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Clodagh Simonds likes to take her time. Following an early spell of musical incandescence in the late ’60s and early ’70s (in her own group, the fascinating prog folk outfit Mellow Candle), the Irish singer was content to hover in the fringes for three and half decades before taking centre stage again in 2005. But even then, her return was a gradual one; in a new guise, Fovea Hex, Simonds took a further three years to unveil a one-hour cycle of music, titled Neither Speak Nor Remain Silent. But what music it was! the nine tracks—released as three EPs: Bloom (2005), Huge (2006) and Allure (2007)—did nothing less than reinvent from the bottom up the notions of what song is and can be. This was no irreverant act of avant-garde ruthlessness, however; Simonds’ folk leanings (and they are only leanings; she has repeatedly stated that she neither thinks of herself as a folk singer, nor does she feel part of a tradition)—despite their proximity in an apparently alien context—were loudly and proudly proclaimed seemingly at every moment. It was, in short, an almost incredible blending of ancient and modern ideas, an enterprise made all the more successful and telling by the contributions of such figures as Brian Eno, Colin Potter, Carter Burwell and The Hafler Trio‘s Andrew M. McKenzie, who also mesmerisingly reworked each EP for an accompanying CD series.

That choice of title, Neither Speak Nor Remain Silent, could not have been chosen more wisely; it encapsulates perfectly the paradox confronting the listener in Fovea Hex’s music. On the one hand, as already stated, the folk elements are emphatically foregrounded, and folk music is at its heart communal music, not to be sat back and listened to, thought about and critiqued; on the contrary, it invites our participation, we are compelled to join in, to speak. Yet equally emphatic is a profound sense of ritual—not exactly a religious sense, it’s more diffuse and unfocussed than that, but nonetheless a potent, perhaps pagan forcefulness that invokes a rather different kind of response. Rituals are communal acts too, of course, but participation here has more ebb and flow; at times, whether by rubrics or by our inner sense of the numinous, we are compelled to be silent. This unique, magical paradox has returned in dazzling fashion on Fovea Hex’s new album, Here Is Where We Used To Sing, released last month. Read more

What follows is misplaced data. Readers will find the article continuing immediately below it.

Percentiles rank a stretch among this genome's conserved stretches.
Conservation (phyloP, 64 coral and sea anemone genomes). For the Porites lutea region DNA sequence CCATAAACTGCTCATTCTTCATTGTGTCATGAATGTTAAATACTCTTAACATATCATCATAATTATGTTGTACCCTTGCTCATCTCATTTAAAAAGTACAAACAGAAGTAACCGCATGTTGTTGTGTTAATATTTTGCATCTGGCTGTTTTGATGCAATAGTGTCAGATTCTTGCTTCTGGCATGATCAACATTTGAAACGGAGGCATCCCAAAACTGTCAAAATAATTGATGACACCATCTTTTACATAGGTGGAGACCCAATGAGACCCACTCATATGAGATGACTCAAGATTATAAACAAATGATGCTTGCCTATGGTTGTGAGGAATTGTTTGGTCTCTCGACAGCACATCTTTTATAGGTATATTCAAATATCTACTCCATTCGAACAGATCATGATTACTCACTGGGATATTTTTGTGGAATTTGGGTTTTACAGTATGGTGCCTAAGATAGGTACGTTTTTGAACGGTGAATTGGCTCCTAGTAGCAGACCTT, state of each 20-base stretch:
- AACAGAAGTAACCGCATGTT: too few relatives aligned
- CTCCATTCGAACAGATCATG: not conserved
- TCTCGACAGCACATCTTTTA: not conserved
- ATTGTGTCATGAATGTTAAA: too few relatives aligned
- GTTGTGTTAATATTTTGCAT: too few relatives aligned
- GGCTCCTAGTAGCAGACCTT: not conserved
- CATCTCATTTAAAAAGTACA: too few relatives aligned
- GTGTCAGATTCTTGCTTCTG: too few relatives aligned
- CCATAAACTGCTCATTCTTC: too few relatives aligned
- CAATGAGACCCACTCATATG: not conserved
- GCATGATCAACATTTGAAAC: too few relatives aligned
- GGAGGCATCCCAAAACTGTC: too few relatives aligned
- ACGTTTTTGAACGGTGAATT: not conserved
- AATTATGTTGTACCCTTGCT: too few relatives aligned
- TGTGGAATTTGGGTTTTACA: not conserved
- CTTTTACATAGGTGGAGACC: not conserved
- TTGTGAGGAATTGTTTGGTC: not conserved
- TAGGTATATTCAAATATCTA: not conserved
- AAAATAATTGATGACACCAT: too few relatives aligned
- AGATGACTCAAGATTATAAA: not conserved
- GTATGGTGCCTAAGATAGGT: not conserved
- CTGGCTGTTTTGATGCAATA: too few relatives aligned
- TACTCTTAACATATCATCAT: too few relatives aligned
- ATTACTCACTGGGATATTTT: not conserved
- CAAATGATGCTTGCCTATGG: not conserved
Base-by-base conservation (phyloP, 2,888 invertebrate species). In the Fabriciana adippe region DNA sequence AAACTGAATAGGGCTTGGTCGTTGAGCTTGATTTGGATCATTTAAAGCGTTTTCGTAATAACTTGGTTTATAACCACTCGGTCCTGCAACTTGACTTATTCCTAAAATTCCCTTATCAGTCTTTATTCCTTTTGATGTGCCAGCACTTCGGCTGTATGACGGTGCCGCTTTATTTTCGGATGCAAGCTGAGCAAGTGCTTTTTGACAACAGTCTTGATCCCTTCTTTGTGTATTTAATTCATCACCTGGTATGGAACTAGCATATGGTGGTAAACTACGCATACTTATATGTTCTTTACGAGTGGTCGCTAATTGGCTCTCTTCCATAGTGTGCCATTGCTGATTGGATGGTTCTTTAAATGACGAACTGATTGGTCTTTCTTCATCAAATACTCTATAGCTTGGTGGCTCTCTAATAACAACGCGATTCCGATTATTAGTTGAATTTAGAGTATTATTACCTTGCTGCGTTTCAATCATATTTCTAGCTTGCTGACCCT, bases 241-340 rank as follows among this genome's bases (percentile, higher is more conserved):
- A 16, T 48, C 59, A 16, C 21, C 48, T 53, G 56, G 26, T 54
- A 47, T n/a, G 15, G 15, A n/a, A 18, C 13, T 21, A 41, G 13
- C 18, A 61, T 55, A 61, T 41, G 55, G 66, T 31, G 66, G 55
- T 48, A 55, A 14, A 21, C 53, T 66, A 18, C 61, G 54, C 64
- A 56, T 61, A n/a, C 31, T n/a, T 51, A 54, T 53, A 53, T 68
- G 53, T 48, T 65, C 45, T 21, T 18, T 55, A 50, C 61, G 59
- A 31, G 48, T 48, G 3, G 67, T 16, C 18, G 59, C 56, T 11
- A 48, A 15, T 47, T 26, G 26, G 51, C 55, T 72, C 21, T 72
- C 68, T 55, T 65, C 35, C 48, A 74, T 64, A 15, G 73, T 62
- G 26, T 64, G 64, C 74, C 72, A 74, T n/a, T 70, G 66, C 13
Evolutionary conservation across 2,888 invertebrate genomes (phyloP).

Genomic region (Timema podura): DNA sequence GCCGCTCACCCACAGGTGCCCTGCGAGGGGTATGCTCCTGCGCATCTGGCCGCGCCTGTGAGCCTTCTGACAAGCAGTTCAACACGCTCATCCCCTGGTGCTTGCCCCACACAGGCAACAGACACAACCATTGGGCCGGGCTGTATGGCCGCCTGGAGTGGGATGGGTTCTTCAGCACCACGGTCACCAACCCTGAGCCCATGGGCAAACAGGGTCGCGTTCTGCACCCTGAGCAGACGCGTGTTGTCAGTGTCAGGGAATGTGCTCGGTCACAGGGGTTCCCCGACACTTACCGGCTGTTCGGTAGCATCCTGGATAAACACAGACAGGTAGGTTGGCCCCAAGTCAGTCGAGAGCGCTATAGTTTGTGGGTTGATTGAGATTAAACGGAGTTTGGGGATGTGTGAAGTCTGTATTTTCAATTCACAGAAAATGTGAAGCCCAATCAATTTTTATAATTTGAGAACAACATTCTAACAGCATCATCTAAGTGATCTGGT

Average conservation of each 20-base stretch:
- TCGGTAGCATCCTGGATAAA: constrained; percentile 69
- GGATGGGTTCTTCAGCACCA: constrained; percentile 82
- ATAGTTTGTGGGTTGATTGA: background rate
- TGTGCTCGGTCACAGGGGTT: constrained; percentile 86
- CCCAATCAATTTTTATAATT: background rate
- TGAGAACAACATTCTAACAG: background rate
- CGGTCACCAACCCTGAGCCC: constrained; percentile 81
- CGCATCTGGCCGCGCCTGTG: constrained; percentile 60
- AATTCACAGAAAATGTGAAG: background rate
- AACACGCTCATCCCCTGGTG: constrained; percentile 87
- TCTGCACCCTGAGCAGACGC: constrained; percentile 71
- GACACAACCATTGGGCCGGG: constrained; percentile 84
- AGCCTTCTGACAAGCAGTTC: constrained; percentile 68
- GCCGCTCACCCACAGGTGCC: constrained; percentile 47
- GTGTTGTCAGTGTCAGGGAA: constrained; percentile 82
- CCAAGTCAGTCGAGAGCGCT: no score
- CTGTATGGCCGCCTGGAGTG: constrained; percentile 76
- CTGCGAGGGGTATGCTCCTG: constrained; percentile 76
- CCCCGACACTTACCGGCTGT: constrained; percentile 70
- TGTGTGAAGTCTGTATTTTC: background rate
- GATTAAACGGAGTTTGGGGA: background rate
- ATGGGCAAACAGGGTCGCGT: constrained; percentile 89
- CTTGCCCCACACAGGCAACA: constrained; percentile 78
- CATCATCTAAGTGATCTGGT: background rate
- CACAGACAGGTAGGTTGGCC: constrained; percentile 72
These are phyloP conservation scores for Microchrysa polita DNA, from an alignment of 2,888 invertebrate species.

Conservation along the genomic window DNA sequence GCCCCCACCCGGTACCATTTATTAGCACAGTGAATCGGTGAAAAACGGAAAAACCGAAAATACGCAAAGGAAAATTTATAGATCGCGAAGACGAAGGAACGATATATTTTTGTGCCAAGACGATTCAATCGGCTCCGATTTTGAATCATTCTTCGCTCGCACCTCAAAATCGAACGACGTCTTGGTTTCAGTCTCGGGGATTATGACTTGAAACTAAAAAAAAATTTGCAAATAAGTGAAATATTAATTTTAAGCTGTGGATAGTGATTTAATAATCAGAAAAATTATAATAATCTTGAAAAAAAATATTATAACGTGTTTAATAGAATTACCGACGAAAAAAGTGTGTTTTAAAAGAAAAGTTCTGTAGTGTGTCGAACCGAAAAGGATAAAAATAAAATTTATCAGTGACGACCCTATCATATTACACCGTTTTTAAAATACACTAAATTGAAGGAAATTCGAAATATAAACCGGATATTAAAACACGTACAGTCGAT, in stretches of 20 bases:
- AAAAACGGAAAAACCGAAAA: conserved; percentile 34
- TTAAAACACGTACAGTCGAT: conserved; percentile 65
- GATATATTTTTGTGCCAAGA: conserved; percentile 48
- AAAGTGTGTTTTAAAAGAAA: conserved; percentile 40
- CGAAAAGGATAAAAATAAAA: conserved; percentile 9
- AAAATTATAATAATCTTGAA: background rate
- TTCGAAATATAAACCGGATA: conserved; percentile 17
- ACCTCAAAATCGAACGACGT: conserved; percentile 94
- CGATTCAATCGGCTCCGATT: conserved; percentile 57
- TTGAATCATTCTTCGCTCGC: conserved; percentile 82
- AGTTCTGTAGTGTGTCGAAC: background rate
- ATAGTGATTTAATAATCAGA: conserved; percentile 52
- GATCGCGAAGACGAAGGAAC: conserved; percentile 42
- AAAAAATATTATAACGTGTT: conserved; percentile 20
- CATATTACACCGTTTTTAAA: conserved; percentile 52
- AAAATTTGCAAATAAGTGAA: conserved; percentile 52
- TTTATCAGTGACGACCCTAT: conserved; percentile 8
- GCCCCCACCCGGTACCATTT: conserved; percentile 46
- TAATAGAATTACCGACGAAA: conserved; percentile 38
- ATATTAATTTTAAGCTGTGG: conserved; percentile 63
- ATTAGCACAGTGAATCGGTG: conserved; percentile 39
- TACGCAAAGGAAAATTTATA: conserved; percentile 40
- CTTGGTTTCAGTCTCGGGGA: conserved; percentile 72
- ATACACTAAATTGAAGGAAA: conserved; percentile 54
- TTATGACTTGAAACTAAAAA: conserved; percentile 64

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A complete counterpoint to untold destruction: Ex Confusion – Too Late, They Are Gone

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Sometimes, timing changes everything. Tomorrow sees the release of a new EP from Japan’s Atsuhito Omori, better known as Ex Confusion, titled Too Late, They Are Gone. That a work of such sublime quietude from a Japanese artist should come at such a desperate time for that country—which has, in the space of a few days, become synonymous with violent destruction, brought to the brink of despair—lends the music an emotional weight that is, admittedly, extra-musical, but no less real for that. This is to take nothing away from Omori; the timing is entirely coincidental, and i was marvelling at its beauty for several days before the earth shook. But music has an uncanny ability to escape from the clutches of its creator, becoming more and other things to its listeners than they could ever have imagined.

At a little under 18 minutes, and despite its ambient ethereality, Omori’s material is kept focussed, particularly through the three tracks at the EP’s epicentre. The opener, “Asking You Why” is contrastingly diaphanous, simple, drawn-out notes reverberating like distant brass through a dense fog. “I See You Breathe” continues in a similar vein, although higher, with a more mobile tonal centre, rocking back and forth beneath soft dissonances that are gently mesmerising. The title track swiftly follows, bringing an abrupt change of texture, more static, resonating outwards from a fixed central cluster. Despite the lack of anything approximating bass, it’s a rich, even slightly heady soundworld; occasional notes protrude sharply out, but their shimmer prevents them from jarring on the ear, adding to the entrancingly hypnotic tone that pervades this track. Read more